The Tax Court rejects the IRS’s section 6901 analysis
By Todd Welty and Kristina Novak
On 29 May 2014, the Tax Court, in a division opinion, decided another transferee liability case in favour of the taxpayers. See Swords Trust v Commissioner, 142 TC No. 19 (2014). In Swords, the taxpayers (which were four separate trusts) together owned all the outstanding shares of stock in a C corporation, Davreyn. Davreyn was a personal holding company that owned a substantial amount of stock in Reynolds Metal (which produced the popular aluminium foil brand Reynolds Wrap). Prior to the transaction at issue, Reynolds Metal merged with Alcoa, another aluminium company, and Davreyn’s existing Reynolds Metal stock was converted into shares of Alcoa stock.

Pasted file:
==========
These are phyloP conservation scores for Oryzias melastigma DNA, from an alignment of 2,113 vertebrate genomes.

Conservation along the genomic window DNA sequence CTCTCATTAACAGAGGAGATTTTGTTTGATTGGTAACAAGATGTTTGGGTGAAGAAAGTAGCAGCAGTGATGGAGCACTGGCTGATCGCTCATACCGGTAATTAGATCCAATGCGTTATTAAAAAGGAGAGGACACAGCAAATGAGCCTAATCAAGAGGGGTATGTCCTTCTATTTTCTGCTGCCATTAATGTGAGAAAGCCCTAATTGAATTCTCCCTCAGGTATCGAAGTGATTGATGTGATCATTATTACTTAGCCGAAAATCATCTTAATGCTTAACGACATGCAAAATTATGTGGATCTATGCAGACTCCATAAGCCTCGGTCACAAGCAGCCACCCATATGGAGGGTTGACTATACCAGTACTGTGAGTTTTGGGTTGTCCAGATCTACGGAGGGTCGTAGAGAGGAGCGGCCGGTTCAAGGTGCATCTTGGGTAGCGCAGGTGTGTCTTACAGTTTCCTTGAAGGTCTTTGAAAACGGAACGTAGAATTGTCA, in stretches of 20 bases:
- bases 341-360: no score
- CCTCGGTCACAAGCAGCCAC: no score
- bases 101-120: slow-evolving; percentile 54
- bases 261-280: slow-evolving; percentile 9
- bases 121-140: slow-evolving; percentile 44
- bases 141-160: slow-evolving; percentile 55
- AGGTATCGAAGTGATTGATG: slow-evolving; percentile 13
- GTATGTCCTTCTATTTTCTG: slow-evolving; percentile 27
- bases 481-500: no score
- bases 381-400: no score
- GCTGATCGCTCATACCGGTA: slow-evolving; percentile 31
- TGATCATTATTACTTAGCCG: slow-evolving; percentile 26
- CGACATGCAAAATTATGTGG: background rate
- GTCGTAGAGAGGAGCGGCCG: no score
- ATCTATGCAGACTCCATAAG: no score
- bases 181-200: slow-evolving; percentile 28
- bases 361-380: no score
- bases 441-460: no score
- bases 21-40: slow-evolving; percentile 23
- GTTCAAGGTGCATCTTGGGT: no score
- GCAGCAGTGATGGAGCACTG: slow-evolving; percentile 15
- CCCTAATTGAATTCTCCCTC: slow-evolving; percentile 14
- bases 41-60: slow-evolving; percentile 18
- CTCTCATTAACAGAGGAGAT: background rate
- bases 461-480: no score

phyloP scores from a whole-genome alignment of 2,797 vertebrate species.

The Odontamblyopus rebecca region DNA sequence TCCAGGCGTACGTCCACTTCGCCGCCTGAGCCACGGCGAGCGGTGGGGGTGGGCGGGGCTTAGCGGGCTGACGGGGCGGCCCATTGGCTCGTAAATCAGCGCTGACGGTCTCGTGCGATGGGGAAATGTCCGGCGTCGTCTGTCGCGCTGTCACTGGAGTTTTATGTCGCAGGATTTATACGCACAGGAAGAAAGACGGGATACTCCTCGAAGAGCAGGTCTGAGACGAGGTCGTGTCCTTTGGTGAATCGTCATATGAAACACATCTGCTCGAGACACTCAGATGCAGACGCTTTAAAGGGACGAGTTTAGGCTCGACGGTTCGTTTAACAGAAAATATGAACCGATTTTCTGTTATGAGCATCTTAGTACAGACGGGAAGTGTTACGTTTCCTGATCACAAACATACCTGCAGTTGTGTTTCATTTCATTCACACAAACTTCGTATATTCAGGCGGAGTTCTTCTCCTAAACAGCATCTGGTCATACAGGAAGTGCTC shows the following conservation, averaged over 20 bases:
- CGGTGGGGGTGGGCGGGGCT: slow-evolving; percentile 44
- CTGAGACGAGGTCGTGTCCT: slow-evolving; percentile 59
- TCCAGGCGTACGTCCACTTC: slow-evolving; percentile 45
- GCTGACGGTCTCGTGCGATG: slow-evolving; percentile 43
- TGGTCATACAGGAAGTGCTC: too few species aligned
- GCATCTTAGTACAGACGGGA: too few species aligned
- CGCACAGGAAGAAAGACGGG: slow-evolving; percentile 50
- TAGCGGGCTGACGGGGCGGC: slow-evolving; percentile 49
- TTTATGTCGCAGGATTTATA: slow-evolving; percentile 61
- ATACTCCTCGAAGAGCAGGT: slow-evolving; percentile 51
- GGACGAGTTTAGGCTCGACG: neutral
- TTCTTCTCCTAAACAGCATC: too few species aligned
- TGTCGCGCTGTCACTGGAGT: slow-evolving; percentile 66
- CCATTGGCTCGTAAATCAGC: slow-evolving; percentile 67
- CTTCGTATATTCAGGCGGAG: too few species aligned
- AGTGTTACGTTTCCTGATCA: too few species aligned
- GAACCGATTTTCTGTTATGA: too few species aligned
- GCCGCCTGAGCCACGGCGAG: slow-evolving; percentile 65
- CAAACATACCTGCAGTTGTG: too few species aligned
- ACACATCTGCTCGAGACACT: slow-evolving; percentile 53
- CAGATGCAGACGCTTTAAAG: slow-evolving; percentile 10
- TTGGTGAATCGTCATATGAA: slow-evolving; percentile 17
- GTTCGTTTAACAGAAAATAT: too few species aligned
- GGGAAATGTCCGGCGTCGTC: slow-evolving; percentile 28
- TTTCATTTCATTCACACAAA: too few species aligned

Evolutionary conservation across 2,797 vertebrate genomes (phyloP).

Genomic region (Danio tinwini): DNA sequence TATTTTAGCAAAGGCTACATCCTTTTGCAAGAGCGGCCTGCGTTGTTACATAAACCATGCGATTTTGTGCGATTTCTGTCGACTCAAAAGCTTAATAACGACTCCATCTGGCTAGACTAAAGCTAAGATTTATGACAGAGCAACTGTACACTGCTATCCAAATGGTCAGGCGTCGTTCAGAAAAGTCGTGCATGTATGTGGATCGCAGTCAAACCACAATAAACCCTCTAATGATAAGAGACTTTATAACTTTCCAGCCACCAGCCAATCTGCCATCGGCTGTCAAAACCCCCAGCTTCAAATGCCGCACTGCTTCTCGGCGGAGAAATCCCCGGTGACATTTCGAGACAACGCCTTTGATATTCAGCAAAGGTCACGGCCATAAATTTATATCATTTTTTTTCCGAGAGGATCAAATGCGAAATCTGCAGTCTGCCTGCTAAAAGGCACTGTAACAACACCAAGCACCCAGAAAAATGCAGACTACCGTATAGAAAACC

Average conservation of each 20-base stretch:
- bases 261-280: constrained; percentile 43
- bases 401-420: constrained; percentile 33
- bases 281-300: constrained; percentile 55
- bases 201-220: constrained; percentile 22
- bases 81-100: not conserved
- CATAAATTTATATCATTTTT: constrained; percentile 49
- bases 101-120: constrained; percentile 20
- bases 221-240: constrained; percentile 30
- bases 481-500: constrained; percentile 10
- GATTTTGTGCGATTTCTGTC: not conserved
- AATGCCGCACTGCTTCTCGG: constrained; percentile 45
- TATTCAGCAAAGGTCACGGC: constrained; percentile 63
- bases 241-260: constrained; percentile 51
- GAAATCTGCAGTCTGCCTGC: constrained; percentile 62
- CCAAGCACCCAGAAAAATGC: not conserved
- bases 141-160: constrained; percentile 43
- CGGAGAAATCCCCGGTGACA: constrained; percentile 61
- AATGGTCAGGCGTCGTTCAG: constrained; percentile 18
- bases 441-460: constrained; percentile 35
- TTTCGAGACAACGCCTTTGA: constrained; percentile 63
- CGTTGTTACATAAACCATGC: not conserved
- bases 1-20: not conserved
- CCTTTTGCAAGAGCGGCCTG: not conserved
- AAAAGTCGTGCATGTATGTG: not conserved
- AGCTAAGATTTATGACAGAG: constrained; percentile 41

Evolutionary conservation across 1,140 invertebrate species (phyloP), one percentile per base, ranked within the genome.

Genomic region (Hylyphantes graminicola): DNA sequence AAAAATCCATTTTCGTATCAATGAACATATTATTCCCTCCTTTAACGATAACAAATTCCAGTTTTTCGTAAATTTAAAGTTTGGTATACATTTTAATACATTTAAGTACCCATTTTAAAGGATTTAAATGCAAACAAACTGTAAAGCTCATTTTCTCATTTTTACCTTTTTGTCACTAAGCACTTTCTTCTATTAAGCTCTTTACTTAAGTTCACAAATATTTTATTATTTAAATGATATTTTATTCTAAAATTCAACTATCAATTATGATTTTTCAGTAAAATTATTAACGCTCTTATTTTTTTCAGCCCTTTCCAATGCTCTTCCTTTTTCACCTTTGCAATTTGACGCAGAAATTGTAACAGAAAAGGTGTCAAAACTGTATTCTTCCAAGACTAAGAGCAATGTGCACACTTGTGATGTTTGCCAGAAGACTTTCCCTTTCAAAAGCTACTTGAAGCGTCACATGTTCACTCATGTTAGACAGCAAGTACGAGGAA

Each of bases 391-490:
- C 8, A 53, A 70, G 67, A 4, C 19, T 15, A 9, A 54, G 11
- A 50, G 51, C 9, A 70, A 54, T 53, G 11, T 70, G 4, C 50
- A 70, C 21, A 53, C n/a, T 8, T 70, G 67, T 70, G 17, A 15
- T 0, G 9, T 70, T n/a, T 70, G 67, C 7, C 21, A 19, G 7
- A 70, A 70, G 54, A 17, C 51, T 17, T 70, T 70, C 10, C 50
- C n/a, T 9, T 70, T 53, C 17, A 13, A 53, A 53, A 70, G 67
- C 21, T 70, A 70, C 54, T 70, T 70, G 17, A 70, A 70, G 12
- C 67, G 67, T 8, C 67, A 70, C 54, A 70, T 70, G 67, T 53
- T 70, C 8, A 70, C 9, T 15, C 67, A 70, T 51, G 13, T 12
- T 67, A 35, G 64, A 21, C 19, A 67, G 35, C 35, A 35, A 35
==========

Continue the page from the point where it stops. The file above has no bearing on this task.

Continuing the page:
Sometime in 2000, the taxpayers’ accountant learned about an opportunity for shareholders of a personal holding company to sell their appreciated stock to a financial buyer in a tax-efficient manner. The taxpayers eventually agreed to enter into such proposed stock sale and on 15 February 2001 the taxpayers executed a stock purchase agreement wherein the taxpayers sold all of their stock in Davreyn to Alrey Trust (an entity that was affiliated with the investment banking firm Integrated Capital Associates, or ICA). Unbeknown to the taxpayers, Alrey Trust immediately liquidated Davreyn and then sold the Alcoa stock. On its tax return, Alrey Trust reported a substantial gain on the subsequent sale of the Alcoa stock and offset such gain with an artificial loss that was generated from a son-of-boss transaction…
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